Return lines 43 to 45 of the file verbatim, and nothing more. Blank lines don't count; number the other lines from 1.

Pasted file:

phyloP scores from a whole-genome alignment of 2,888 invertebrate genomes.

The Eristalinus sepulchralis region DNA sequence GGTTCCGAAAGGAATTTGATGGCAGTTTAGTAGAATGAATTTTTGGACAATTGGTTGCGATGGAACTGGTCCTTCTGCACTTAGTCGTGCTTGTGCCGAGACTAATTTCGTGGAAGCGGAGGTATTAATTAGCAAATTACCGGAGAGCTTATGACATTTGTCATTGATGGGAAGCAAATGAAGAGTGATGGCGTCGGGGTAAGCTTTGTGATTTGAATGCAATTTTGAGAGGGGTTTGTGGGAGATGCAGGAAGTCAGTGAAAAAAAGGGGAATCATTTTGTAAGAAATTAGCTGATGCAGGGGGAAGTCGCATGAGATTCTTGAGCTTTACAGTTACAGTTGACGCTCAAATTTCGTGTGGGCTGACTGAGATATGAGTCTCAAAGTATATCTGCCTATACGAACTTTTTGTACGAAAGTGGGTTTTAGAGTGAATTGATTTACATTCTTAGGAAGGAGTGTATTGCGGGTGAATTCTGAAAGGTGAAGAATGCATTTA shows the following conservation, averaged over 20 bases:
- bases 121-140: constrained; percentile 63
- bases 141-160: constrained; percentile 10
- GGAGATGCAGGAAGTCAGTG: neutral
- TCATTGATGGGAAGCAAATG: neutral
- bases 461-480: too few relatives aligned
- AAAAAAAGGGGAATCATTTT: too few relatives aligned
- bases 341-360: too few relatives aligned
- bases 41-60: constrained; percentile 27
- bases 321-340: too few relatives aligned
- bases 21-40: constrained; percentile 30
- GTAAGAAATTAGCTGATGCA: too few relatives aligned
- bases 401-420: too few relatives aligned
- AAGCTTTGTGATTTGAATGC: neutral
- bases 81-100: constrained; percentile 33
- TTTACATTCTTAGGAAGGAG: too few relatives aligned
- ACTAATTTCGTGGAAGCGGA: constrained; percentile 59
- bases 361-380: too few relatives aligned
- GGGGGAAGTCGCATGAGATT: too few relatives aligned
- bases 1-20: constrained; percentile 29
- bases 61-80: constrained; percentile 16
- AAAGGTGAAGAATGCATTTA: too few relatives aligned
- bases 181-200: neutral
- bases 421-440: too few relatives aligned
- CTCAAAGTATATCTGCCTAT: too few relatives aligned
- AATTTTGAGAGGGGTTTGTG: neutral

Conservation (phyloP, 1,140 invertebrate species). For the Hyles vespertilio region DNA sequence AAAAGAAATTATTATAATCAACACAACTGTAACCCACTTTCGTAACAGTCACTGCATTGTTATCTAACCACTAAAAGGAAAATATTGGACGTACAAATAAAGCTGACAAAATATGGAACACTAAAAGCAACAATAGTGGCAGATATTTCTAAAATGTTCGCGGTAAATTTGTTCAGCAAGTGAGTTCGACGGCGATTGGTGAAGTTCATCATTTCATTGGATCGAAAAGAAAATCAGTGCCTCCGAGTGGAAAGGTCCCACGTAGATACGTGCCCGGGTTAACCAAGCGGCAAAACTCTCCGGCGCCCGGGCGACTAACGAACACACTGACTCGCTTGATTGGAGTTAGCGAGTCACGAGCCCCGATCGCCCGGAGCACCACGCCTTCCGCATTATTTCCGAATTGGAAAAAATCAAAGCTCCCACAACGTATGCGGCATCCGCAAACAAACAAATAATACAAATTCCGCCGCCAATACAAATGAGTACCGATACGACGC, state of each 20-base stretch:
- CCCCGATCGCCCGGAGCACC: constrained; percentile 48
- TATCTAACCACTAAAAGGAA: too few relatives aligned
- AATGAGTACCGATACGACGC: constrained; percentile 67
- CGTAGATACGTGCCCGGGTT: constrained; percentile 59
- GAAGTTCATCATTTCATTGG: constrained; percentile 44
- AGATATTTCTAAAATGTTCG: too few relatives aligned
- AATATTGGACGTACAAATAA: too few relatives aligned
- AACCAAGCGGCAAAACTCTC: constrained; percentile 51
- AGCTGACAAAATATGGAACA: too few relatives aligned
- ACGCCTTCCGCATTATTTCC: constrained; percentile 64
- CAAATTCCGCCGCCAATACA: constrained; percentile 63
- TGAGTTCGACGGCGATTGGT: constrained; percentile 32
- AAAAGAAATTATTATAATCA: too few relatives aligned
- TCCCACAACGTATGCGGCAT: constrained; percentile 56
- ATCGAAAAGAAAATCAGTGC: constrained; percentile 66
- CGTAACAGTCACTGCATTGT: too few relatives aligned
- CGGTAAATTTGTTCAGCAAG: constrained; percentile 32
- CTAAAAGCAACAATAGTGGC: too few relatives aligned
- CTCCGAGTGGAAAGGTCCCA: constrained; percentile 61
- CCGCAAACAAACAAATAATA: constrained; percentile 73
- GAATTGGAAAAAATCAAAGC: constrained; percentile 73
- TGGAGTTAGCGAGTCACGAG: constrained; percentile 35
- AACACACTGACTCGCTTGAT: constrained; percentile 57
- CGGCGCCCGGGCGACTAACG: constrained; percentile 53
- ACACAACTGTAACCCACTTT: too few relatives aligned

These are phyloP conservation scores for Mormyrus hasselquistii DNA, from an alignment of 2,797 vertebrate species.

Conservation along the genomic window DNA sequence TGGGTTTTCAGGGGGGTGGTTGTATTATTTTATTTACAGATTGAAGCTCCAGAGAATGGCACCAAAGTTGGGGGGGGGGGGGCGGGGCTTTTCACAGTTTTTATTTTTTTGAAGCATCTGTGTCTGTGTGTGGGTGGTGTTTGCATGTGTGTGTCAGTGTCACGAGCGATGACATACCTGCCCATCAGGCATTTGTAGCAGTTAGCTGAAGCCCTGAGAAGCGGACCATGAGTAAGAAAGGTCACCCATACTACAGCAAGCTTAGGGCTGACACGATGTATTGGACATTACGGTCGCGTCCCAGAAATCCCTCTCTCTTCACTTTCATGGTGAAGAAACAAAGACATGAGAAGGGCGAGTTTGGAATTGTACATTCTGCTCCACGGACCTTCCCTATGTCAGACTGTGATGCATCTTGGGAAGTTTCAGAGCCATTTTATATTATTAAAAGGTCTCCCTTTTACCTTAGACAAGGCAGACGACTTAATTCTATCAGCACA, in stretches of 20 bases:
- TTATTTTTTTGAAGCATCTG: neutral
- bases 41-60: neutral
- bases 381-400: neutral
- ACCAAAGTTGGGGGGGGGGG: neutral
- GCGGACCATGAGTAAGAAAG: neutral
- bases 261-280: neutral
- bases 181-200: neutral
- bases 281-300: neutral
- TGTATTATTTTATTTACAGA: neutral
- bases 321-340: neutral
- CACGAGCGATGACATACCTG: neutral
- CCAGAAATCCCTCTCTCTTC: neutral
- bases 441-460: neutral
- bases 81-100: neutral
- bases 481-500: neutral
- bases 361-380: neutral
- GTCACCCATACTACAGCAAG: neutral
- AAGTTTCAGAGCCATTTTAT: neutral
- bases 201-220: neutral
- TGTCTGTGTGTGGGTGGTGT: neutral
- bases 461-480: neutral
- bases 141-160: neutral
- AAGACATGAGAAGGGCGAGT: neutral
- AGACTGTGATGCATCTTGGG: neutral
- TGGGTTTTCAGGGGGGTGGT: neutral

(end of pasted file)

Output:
- ATCGAAAAGAAAATCAGTGC: constrained; percentile 66
- CGTAACAGTCACTGCATTGT: too few relatives aligned
- CGGTAAATTTGTTCAGCAAG: constrained; percentile 32